Never before have researchers recorded so little sea ice around the Antarctic during the summer months of the southern hemisphere. Half of Weddell Sea is currently not covered with ice. As Barbara Barkhausen in Sydney reports, this could even hasten the collapse of the Larsen C ice shelf.
Traditionally, the ice in the Antarctic has another seven to ten days to melt before the Antarctic summer comes to an end and the cold autumn storms freeze the seawater all over again.
But conventional yardsticks don’t appear to be working this summer, said Jan Lieser, a German meteorologist who works at the Antarctic Climate and Ecosystems Cooperation Research Centre in Hobert on the island of Tasmania.
According to the sea ice expert, the Antarctic winter was already cut short by four weeks, which in turn has meant that the melting season was four weeks longer than usual. The coming weeks will now show whether this pattern will continue in the coming autumn.
Only half of Weddell Sea is frozen
The sea ice is already at a record low. Satellite data from the National Snow and Ice Data Center (NSIDC) in the US reveals that only 2,287 million square kilometres was covered with ice at the beginning of the week.
The last comparable low of 2,289 million square kilometres was measured in February 1997, 18 years after records began to be kept.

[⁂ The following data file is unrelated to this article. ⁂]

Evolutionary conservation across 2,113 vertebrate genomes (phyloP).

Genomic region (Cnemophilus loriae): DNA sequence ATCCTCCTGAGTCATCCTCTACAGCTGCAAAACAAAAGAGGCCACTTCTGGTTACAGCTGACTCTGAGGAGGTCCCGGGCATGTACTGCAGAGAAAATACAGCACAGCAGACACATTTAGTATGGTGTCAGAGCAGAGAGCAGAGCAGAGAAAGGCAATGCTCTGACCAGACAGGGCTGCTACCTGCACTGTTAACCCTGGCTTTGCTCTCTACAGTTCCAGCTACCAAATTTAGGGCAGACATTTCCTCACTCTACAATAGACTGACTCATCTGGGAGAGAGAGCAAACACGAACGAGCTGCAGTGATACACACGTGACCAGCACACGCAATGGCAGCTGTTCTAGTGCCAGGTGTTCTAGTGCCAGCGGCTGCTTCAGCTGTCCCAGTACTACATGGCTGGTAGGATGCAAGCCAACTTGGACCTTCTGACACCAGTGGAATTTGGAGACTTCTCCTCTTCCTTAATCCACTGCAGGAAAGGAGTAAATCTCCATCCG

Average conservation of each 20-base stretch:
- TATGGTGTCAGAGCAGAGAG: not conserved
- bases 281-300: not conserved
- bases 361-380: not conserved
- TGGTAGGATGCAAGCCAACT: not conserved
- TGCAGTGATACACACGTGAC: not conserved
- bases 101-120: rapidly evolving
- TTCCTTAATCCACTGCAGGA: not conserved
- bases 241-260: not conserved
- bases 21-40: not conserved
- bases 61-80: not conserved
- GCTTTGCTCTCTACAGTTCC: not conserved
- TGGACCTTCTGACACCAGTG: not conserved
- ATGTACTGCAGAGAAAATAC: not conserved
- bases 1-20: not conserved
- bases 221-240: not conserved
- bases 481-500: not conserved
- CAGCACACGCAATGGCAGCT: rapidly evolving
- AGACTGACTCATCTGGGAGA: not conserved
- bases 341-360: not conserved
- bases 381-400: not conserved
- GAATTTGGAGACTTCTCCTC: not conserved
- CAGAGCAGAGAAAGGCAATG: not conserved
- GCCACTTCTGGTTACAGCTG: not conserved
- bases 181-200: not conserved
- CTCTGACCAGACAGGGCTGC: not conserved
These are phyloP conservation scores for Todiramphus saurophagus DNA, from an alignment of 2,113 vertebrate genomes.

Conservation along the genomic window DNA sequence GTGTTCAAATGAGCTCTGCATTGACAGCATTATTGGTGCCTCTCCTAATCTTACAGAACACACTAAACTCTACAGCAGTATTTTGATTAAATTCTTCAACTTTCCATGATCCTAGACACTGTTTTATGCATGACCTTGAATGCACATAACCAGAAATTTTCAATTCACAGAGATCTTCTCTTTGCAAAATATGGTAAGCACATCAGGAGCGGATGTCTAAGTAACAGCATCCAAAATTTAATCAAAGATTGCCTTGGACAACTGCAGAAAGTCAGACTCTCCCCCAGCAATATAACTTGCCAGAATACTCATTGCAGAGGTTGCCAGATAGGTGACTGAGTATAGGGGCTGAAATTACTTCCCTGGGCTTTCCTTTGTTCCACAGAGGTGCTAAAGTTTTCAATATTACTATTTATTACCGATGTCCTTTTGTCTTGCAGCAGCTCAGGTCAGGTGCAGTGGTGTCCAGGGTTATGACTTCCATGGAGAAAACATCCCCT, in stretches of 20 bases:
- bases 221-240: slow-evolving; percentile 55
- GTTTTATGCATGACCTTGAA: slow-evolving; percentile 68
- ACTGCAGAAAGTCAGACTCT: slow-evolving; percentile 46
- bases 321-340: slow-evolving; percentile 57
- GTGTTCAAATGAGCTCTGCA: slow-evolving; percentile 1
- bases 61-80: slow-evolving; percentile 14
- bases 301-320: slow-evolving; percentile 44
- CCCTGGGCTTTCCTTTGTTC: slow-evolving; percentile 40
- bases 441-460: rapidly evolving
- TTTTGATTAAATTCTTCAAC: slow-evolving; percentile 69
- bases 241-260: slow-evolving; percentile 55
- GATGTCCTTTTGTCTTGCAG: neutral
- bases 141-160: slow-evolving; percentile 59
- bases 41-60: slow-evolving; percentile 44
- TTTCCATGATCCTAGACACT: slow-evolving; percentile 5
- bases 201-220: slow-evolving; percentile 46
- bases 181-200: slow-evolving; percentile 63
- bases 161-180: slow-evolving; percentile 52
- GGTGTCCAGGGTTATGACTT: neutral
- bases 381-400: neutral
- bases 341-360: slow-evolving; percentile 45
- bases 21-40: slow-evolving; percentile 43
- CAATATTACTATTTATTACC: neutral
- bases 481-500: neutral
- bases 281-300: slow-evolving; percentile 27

“1997 was the last abnormal year,” said Lieser, who has never before witnessed the normally frozen Weddell Sea with so much open sea. In his opinion, climate change certainly plays a role in the record low, even if “multiple reasons are at play, such as a stronger west wind drift”.
Researchers discovered for themselves just a few weeks ago that the Antarctic had thawed while they were on a research expedition to the southern continent. Their icebreaker could “drive with ten knots through the sea ice” – it was so brittle, said Lieser, who also detected unnaturally high water temperatures on the sea surface.
“Antarctic has flipped the script”
Lieser fears that the sea ice could reduce even further in the coming years and fall below the 2 million square kilometre mark. If this were to happen, it would show that the Antarctic is now following the developments observed by researchers for years now in the Arctic.
“The Arctic has typically been where the most interest lies,” Walt Meier, a NASA scientist at NSIDC, said last year when the trend towards the sea ice melt was already indicated.
But “the Antarctic has flipped the script and it is southern sea ice that is surprising us.”
Despite reports of collapsing ice shelves, the Antarctic had always seemed better at coping with global warming than its northern counterpart. In November 2014, for example, an underwater sea robot used to develop a 3D map of sea ice even recorded that the ice lawyer was even thinker than once thought.
This positive news now seems moot.
Larsen C could collapse faster
The shrinking sea ice could now pose a problem for the still-intact ice shelves in the region. The Larsen A and B ice shelves already broke apart in 1995 and 2002, but Larsen C is still intact – although just barely: warmer air temperatures have already begun to shrink the ice shelf from above, while warmer ocean currents are doing their part to weaken it from below.
The considerably lower mass of sea ice this year could further hasten the threatening collapse of the ice shelf.
As Lieser explained: “Less sea ice also means less protection as it lacks the buffer effect. And without a buffer, the edges of the ice shelf are exposed to more wind and waves.”